KABALE - Irish potato farmers in the Kabale District have been advised to desist from planting poor quality Irish potato seeds obtained from open markets and those from previous harvests because they lead to low production.
The advice was given by Dr Park Taeseon, director of KOPIA Uganda Centre, while on his visit to KOPIA Projects and Irish farmers in Kigezi region.
Park said Kabale district has the potential to produce more Irish potatoes; however, the challenge is lack of quality seed for high production.
He added that the Irish potato seeds used by most farmers lead to low yields because they are using non-quality declared seed obtained from the previous season without practicing positive selection or sourced from open markets and neighbours.
"The low yields in Uganda are attributed to high incidences of epidemic diseases especially; virus, late blight and bacterial wilt, use of low-quality Irish potato seeds and inadequate soil fertility management," he revealed.
Park said the government of Korea is supporting Uganda's Research Institutes to produce high-quality Irish potato seeds, increase vegetable and citrus fruits production so as to increase the farmers' incomes and hence lead to improved livelihoods.
"My government will ensure that more resources are channelled through research and training of farmers and researchers on quality seed production for Irish potato production in Kabale district and other areas," he said.
Since 2014, the Korean government through the Korea Programme on International Agriculture (KOPIA), has been supporting and working in collaboration with Uganda's National Agriculture Research Organization (NARO) to increase Irish potato seeds in Kigezi region, production of high yielding vegetables in central Uganda and management of pests and diseases in citrus fruits in Teso region.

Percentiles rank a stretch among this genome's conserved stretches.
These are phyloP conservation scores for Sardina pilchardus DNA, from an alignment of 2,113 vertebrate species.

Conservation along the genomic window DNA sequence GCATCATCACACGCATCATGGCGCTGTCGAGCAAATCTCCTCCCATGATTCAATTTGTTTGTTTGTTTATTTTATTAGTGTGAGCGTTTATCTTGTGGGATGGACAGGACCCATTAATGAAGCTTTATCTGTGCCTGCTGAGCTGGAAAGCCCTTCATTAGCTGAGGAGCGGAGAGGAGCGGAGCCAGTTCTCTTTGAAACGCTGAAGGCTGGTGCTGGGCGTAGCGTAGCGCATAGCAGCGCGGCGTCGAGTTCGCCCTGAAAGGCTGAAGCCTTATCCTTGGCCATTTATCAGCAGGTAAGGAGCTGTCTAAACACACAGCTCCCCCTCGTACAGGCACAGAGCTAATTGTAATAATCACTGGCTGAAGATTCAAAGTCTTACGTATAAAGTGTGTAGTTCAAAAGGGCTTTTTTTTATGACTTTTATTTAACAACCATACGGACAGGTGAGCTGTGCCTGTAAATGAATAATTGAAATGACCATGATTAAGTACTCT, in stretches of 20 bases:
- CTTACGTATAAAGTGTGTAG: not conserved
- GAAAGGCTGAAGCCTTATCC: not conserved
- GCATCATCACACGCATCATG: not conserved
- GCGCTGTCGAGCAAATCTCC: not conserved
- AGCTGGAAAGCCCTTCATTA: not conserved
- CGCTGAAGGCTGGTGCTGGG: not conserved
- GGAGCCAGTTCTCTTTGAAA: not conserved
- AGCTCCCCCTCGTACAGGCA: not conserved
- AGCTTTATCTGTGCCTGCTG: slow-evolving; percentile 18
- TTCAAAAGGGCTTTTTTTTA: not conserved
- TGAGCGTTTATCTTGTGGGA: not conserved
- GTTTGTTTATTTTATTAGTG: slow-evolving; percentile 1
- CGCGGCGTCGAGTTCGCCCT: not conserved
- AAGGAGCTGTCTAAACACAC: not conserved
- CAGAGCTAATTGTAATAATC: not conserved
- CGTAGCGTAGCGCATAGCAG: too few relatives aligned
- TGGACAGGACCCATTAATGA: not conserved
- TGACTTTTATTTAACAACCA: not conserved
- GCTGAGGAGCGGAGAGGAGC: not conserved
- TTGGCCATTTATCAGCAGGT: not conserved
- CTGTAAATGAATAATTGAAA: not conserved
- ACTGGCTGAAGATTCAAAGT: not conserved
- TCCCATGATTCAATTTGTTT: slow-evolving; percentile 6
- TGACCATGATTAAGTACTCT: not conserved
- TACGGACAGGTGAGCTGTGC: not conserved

Dr Alex Barekye, director Kachwekano Zonal Agricultural Research and Development Institute (KAZARDI) which is under NARO, says currently less than 5% of the national demand for certified Irish potato seeds can be met.
According to Aheisibwe et al., 2015, the potential demand for quality Irish potato seeds in Uganda is estimated at 239,328 tons and seed availability is only 0.13% of potential demand.
Barekye revealed that KAZARDI produces the Irish potato seeds using tissue culture techniques, Aeroponic and screen houses.
He, however, said the lack of enough facilities (screen houses) to multiply the mini-tubers/nuclear seed has been contributing to low seed production.
"Using clean seed could lead to an increase in productivity by about 50%. Therefore, mass production techniques for the development of high-quality Irish potato seeds and supply is urgent to increase on seed production so that the seed availability gap could be reduced," Barekye said.
According to Barekye KOPIA has supported the construction of two greenhouses where new varieties of Irish potato are being developed.
He, however, said farmer's groups have also been identified and trained to multiply the Irish potato seed to give out to other farmers.